And this was just different! It isn’t a bust your chops wake up tea. It has the gentler nature often found in many Fujian and Taiwanese black teas. It is more floral and fruity than savory or roasty. The quintessential “tea” flavor that makes me think of a truly fine Ceylon orange pekoe is tucked in with honey and fruit.

It made a really nice morning mental vacation on a day when I could really use it. (Those are frequent for everyone now!)

Login or sign up to leave a comment.

1104 tasting notes

Had a free sample long ago and don’t recall writing a note. This was again another free sample provided with my latest order, so thank you!

April 2021 harvest. Dry leaf has a floral roasted honey note. Steeped western, the tea is fairly smooth and sweet. It tastes like floral honey-mixed fruity-brown sugar with a bright almost citrusy (verging orange and lemongrass) ‘black tea’ tone. The floral aspect is roselike; very light cinnamon, brown sugar, cream and wood notes. It’s actually more complex than that, but I’m not in the mood to go hunting. Becomes woodier with a mild tannic edge and a buttery finish in the second steep.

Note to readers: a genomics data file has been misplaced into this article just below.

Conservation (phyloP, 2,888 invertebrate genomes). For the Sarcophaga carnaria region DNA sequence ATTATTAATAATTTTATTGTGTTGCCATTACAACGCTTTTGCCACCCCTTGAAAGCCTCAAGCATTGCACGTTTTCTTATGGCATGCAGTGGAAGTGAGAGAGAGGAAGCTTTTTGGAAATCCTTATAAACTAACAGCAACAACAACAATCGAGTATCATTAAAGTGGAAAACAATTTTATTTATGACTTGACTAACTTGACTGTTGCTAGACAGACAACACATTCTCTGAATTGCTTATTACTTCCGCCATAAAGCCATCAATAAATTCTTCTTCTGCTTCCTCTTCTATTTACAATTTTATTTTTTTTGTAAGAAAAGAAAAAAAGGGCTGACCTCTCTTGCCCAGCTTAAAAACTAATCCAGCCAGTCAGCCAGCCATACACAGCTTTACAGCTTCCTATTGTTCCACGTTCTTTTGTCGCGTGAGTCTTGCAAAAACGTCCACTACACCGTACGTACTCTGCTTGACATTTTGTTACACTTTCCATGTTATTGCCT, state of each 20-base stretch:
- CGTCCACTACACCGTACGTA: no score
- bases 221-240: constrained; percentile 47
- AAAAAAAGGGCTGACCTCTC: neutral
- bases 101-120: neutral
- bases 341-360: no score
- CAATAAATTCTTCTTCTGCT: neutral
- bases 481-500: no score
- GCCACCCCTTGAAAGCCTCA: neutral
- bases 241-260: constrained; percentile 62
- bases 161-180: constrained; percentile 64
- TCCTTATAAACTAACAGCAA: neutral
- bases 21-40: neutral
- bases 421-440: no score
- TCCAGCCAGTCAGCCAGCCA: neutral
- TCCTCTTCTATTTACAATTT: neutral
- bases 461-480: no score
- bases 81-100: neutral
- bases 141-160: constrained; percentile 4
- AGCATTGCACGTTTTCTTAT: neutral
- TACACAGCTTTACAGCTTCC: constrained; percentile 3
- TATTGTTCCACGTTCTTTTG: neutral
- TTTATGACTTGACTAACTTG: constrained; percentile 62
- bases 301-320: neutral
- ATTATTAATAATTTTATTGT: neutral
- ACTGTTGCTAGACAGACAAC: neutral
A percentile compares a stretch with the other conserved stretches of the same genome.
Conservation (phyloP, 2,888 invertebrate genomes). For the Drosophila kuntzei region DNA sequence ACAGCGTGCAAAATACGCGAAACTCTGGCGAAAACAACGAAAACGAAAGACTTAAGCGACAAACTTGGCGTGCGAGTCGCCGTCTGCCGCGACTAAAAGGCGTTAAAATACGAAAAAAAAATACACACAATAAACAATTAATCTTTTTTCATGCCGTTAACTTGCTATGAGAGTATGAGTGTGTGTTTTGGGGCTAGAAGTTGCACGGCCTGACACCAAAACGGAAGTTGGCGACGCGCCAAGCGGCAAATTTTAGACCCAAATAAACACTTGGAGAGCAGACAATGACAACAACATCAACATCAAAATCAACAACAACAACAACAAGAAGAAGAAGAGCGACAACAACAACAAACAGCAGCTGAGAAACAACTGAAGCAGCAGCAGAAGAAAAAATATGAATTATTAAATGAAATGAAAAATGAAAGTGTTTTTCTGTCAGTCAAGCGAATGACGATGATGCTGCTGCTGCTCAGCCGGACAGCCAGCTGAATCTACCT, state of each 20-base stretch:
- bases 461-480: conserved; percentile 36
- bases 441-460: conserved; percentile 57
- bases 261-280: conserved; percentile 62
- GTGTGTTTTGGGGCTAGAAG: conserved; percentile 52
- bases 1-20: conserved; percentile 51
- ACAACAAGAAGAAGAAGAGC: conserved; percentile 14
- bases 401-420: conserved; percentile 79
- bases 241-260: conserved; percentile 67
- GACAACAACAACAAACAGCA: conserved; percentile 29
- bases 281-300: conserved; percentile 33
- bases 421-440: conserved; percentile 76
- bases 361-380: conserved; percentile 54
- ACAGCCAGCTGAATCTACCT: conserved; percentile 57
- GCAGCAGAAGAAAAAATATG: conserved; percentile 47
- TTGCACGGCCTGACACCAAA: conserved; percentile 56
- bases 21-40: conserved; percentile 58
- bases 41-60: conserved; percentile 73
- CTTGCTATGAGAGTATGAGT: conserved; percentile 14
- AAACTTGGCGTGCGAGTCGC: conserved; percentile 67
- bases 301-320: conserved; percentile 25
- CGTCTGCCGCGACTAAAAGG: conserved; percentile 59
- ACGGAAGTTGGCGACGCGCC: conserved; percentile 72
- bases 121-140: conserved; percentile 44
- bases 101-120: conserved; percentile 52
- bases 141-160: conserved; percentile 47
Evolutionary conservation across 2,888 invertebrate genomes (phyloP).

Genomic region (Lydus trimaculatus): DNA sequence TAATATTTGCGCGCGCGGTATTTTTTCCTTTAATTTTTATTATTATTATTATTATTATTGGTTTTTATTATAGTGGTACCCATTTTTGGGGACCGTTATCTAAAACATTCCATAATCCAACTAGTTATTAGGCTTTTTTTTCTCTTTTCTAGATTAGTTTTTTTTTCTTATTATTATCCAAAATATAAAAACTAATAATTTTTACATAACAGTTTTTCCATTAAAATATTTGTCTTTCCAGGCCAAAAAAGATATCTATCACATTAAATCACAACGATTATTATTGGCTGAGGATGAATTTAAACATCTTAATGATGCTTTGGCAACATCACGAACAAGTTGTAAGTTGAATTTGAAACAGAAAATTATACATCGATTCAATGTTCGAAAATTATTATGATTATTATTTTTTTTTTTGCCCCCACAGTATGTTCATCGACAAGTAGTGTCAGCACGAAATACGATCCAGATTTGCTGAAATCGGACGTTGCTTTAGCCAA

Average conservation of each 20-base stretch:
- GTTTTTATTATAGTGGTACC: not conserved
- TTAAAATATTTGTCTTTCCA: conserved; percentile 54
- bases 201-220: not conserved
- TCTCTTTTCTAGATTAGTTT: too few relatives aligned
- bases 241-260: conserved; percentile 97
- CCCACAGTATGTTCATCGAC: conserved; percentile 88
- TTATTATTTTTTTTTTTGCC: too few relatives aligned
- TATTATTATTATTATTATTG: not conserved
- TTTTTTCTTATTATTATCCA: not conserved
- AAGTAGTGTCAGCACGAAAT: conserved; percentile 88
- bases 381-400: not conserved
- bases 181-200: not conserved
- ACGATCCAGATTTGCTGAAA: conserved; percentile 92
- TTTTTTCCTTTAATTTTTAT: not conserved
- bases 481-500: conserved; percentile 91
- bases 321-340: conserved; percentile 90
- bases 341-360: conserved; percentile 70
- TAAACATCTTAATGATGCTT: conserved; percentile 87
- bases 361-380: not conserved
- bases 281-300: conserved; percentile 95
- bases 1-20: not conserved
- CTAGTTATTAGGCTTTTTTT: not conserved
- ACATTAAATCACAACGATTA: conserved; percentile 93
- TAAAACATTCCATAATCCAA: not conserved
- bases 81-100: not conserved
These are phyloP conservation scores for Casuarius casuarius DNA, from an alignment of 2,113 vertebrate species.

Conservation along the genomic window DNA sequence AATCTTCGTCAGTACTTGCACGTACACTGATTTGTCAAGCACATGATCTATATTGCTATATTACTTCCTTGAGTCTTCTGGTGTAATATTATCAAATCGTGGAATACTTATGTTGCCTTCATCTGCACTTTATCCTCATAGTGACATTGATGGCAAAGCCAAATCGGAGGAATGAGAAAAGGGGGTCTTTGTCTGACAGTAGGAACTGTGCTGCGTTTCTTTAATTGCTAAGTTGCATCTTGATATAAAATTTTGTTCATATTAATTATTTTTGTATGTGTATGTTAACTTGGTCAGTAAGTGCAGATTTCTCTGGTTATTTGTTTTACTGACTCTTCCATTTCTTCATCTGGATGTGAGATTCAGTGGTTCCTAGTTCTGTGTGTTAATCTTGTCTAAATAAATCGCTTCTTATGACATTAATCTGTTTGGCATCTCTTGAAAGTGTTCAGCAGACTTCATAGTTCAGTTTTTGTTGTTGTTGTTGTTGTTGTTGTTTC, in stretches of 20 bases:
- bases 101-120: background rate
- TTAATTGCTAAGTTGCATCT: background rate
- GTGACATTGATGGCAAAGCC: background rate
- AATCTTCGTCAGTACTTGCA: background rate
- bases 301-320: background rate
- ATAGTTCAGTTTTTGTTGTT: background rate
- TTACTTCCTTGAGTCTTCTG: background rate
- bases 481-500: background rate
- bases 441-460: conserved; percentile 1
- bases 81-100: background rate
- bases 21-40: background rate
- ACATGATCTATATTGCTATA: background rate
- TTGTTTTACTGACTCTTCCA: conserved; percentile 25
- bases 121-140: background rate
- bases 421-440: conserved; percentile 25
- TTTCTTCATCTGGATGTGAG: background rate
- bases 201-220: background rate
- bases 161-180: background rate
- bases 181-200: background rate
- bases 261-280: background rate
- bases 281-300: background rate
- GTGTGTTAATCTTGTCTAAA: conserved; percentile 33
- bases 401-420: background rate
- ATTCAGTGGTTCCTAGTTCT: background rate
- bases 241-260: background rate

Easy drinker, flavorful but not overpowering.

Addendum: 2g in 300mL brewed for howeverlong produced a thick and juicy, somewhat tannic cup. Lots of flavor, fruitier banana-yam now, stronger cinnamon. Apricot finish, young grass aftertaste that’s short, brown sugar returning sweetness. Do I like it better this way with less leaf and longer steep?

Flavors: Apricot, Banana, Brown Sugar, Butter, Cinnamon, Cream, Floral, Fruity, Grass, Honey, Lemongrass, Mineral, Orange, Rose, Smooth, Sweet, Tannin, Tea, Thick, Wood, Yams

Preparation
200 °F / 93 °C 3 min, 0 sec 3 g 10 OZ / 300 ML
Shae

I’m amazing by your notes. All those flavors in one cup!

gmathis

Ooh. Just ooh!

derk

Thanks, Shae. If I have more than a sample, I try to get in at least one ‘tasting’ session. I enjoy picking apart teas to an extent. The rest of my drinking is rather unfocused.

gmathis: If I had more than the 5g sample, you’d be getting a package from me. And thanks for the past few correspondences <3

gmathis

<3 Back at ya.

Martin Bednář

Into a wishlist it goes!
Sounds great indeed. But who has lots of tea now and slowly drinking any?